The organizers of Communion and Liberation’s 2012 Rimini Meeting believe the week long international gathering could give new hope to young people across Europe.
“Many intellectual and opinion makers call these young people ‘the lost generation,’ but we don’t believe in such a judgment,” said Roberto Fontolan of Communion and Liberation’s International Centre in an Aug. 24 interview with EWTN News.
“We believe,” Fontolan stated, “that even if you are in a difficult situation in terms of a social economic crisis, in any situation, God gives young people the opportunity to build something useful for themselves and for the others.”
Youth unemployment across the 17 countries that constitute the European Union’s single currency “Eurozone” is currently running at above 20 percent. Meanwhile, in Italy that figure stands at approximately 35 percent, while in Greece and Spain it is now over 45 percent.
Fontolan believes that the current economic crisis presents society not only with an economic challenge but with a cultural one, too. Any changes that are made must involve young people “taking seriously the fundamental questions you have in your heart,” such as “happiness, freedom, trust and liberty,” he explained.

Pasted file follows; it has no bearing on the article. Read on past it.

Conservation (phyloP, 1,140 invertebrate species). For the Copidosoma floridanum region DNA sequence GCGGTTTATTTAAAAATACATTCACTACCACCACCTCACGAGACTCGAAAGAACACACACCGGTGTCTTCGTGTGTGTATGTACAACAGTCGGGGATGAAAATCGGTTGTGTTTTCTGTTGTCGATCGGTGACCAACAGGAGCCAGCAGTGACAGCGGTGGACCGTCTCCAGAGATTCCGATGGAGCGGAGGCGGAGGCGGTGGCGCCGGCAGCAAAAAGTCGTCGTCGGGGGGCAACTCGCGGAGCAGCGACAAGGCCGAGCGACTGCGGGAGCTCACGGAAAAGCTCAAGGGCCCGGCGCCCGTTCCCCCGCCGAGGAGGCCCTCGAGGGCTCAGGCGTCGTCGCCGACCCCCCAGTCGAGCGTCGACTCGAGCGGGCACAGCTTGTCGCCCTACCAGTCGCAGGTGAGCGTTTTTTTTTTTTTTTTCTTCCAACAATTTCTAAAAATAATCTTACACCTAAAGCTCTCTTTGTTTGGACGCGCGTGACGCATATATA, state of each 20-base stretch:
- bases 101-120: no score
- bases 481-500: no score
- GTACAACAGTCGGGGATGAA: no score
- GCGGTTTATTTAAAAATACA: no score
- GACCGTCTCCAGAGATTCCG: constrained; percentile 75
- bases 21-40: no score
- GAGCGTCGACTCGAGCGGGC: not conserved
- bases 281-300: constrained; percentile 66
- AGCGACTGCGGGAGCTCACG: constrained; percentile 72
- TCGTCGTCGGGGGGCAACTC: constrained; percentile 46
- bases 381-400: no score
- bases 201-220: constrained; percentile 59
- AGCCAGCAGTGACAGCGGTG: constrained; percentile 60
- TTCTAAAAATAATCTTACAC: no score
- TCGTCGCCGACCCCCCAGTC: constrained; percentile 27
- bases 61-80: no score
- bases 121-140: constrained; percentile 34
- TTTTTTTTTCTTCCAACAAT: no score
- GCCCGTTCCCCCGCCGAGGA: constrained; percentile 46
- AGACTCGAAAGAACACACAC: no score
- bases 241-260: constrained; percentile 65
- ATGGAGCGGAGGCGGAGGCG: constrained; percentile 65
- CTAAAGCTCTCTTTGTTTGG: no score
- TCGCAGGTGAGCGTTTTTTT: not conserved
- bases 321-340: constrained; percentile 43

“This is what we try to communicate to all the people who come to Rimini,” he said.
Under the overarching theme “By nature, man is in relation to the Infinite,” more than 800,000 visitors descended upon the Rimini Fiera Conference Center Aug. 19-25 to enjoy seminars, guest speakers, exhibitions, cinema, theatre, music and sporting events.
“Some newspapers call it the most important cultural Christian event in Europe,” commented Fontolan.
Among this year’s guest speakers were various senior politicians from the European Union and Italy, including the country’s Prime Minister Mario Monti. In his opening message to the meeting, Italy’s President Giorgio Napolitano stated that in reaction to “such troubling events” and in the face of the “serious crisis,” everyone, particularly young people, has to learn to “speak the language of truth.”
Fontolan said that the success of the Rimini Meeting can only be judged after the event. If it has helped to open up new cultural horizons for those who were engaged in exploring man’s relation to the infinite, then it will have been successful.
“So the real success is if we learn something more about this path, this human experience,” he said. “What does it mean in terms of anthropology, what does it mean in terms of economics, human engagement?”